1/64 - spend 6 hours to make semis (WWW)
3/64 - spend 6 hours to make quarters (WWL)
3/16 - spend 4 hours to make quarters (WL)
3/16 - spend 4 hours to make quarters (LW)
9/64 - spend 6 hours to make quarters (LLW)
27/64 - spend 6 hours to cry (LLL)

From there it's a bunch of number crunching because of the different number of hours that can be spent on each branch, but my spreadsheet spits out that you expect to earn 1.27 laurels after spending 6.77 hours, for .188 laurels per hour. Which makes T&T a worse use of time than the previous two games when every game is a coin flip! I suspect the reason for this is that no-skill semis are actually a real bad use of time and no-skill quarters are even worse. 94% of people not earning any laurels at all is pretty rough! I guess that's the downside to 150ish player fields compared to 40 player fields!

Anyway, how good can you be at T&T? This is a harder one for me to estimate because I simply don't grok the game at all. It has had repeat winners, I recognize the names of the winners as all being quite good at games, and the laurel list has some big numbers on top so there's definitely skill there. The TrueSkill list on Yucata makes me think it's more random than Stone Age, but still has a pretty high skill component. So I'm going to say our good player wins 45% of heats, 40% of QFs, 35% of SFs, and 30% of Fs.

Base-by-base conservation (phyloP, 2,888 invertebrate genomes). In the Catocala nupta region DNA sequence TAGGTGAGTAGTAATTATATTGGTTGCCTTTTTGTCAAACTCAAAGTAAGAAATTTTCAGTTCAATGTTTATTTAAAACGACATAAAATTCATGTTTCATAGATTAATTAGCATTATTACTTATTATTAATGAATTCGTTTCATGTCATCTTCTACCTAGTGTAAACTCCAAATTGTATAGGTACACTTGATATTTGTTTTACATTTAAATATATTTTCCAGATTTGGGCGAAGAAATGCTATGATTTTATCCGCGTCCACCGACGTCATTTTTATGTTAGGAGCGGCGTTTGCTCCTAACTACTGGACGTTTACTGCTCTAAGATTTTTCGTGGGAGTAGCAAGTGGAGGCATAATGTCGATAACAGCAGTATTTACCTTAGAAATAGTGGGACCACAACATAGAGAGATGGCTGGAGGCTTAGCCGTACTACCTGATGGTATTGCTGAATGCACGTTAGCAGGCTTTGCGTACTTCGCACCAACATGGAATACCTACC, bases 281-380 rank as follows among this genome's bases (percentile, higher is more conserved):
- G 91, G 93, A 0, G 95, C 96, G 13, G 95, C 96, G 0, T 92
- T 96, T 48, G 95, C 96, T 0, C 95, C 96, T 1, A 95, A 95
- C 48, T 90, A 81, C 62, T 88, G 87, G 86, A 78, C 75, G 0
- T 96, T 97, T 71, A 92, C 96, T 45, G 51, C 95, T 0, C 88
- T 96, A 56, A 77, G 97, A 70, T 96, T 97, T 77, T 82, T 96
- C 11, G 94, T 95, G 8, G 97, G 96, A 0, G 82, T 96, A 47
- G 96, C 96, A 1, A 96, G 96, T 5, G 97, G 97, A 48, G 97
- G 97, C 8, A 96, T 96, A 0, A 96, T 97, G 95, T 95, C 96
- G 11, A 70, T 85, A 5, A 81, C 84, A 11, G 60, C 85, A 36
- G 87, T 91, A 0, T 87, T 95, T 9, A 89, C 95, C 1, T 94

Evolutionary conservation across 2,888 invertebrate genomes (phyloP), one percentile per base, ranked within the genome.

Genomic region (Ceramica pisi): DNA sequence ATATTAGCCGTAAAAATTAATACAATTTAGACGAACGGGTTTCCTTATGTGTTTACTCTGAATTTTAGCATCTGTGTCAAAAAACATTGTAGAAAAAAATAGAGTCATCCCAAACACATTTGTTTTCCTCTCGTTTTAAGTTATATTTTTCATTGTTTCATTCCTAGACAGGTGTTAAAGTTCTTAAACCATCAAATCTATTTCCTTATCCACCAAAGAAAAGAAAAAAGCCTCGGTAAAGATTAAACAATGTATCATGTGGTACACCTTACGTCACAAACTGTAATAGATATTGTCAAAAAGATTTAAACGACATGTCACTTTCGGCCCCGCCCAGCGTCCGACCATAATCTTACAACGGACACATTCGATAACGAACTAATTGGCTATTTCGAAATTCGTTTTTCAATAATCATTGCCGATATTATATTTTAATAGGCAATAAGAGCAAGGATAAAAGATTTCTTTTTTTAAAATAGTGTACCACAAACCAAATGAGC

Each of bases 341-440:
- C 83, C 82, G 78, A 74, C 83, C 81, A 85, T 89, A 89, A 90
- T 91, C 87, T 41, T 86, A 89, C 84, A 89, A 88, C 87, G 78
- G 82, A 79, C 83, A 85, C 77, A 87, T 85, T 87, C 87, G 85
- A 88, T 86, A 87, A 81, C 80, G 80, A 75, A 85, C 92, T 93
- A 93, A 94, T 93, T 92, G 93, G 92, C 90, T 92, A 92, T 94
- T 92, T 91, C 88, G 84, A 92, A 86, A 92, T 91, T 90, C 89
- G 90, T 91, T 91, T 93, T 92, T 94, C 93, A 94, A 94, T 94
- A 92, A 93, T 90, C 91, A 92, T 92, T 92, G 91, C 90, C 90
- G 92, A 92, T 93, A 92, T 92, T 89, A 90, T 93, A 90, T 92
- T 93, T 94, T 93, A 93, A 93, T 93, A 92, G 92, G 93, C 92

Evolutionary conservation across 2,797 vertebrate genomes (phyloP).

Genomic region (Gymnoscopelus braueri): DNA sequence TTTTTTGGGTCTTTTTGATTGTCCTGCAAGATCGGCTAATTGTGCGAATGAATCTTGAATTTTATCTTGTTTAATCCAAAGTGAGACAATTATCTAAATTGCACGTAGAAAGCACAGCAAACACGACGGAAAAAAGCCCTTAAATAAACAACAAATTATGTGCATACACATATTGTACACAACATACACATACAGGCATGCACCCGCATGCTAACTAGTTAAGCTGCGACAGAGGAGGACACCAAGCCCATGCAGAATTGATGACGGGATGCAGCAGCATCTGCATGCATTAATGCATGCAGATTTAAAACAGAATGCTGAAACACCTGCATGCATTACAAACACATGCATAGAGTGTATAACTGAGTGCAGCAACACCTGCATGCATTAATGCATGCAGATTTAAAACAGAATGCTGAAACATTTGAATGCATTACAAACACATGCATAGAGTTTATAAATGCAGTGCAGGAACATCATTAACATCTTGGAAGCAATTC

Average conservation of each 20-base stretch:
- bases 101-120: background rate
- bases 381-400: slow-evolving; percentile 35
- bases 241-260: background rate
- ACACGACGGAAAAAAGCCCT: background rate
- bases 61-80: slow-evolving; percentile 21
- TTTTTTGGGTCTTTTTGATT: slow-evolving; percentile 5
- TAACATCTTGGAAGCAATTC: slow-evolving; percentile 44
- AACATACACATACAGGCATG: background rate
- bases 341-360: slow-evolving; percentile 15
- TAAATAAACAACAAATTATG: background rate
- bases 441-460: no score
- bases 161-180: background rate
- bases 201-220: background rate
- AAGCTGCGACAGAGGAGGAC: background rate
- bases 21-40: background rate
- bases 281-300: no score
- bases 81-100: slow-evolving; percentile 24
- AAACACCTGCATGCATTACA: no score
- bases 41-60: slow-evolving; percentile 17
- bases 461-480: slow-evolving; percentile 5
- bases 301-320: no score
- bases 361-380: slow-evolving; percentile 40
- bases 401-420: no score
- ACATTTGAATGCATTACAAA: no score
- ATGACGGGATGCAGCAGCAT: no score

Swapping in those win rates to my spreadsheet spits out 5.07 laurels in 8.27 hours, for .613 laurels per hour. Much worse than either of the last two games! Is that my being unfair to skill factors in the games, or is it just that the big Euro heat game is not a very good play for laurels? (Heats do get punished by the WBC butt-hour formula, for what it's worth.)


Innovation is a super short single elimination tournament. Heats are scheduled for an hour but it's pretty likely 4 rounds will get compressed into 3 hours. I think I need to keep assuming every round is a full hour though, because sometimes slow people play... At any rate, I'll be considering it to be a mulligan + 6 rounds, with everyone who makes it to the 4th round getting laurels. (The game historically has had 6 people make it that far.) I'm also going to assert that if you win the mulligan you don't show for round 1, but if you lose it then you do.

In coinflip land, this means:

1/4 - out after 2 hours (LL)
1/4 - out after 2 hours (W-L)
1/8 - out after 3 hours (LWL)